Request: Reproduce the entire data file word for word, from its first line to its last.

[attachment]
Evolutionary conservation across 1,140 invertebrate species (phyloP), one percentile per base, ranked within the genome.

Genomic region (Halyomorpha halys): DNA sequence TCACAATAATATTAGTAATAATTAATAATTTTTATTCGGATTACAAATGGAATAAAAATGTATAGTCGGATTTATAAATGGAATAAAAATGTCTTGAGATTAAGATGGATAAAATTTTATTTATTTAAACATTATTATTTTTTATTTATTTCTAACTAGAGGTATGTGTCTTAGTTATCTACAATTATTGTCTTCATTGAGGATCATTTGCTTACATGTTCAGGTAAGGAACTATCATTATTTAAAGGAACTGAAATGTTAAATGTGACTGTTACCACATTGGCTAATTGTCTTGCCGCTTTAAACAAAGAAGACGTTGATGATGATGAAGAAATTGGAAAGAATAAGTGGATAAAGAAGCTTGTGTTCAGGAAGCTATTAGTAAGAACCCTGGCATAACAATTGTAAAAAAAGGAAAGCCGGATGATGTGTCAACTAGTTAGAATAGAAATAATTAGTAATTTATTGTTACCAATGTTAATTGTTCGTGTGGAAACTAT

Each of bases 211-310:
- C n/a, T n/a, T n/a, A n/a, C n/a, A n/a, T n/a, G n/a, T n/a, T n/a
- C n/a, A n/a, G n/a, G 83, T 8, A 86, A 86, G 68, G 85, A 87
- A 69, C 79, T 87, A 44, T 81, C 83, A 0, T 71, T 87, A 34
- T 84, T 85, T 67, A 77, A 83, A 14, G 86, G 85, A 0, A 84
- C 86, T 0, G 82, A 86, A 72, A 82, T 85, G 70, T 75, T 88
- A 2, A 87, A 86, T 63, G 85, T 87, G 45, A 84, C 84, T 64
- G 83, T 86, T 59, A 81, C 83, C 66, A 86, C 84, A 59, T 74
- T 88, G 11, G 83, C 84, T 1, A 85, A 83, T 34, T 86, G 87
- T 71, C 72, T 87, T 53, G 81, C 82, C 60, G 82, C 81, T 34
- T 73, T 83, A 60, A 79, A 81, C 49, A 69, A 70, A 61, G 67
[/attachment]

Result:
Evolutionary conservation across 1,140 invertebrate species (phyloP), one percentile per base, ranked within the genome.

Genomic region (Halyomorpha halys): DNA sequence TCACAATAATATTAGTAATAATTAATAATTTTTATTCGGATTACAAATGGAATAAAAATGTATAGTCGGATTTATAAATGGAATAAAAATGTCTTGAGATTAAGATGGATAAAATTTTATTTATTTAAACATTATTATTTTTTATTTATTTCTAACTAGAGGTATGTGTCTTAGTTATCTACAATTATTGTCTTCATTGAGGATCATTTGCTTACATGTTCAGGTAAGGAACTATCATTATTTAAAGGAACTGAAATGTTAAATGTGACTGTTACCACATTGGCTAATTGTCTTGCCGCTTTAAACAAAGAAGACGTTGATGATGATGAAGAAATTGGAAAGAATAAGTGGATAAAGAAGCTTGTGTTCAGGAAGCTATTAGTAAGAACCCTGGCATAACAATTGTAAAAAAAGGAAAGCCGGATGATGTGTCAACTAGTTAGAATAGAAATAATTAGTAATTTATTGTTACCAATGTTAATTGTTCGTGTGGAAACTAT

Each of bases 211-310:
- C n/a, T n/a, T n/a, A n/a, C n/a, A n/a, T n/a, G n/a, T n/a, T n/a
- C n/a, A n/a, G n/a, G 83, T 8, A 86, A 86, G 68, G 85, A 87
- A 69, C 79, T 87, A 44, T 81, C 83, A 0, T 71, T 87, A 34
- T 84, T 85, T 67, A 77, A 83, A 14, G 86, G 85, A 0, A 84
- C 86, T 0, G 82, A 86, A 72, A 82, T 85, G 70, T 75, T 88
- A 2, A 87, A 86, T 63, G 85, T 87, G 45, A 84, C 84, T 64
- G 83, T 86, T 59, A 81, C 83, C 66, A 86, C 84, A 59, T 74
- T 88, G 11, G 83, C 84, T 1, A 85, A 83, T 34, T 86, G 87
- T 71, C 72, T 87, T 53, G 81, C 82, C 60, G 82, C 81, T 34
- T 73, T 83, A 60, A 79, A 81, C 49, A 69, A 70, A 61, G 67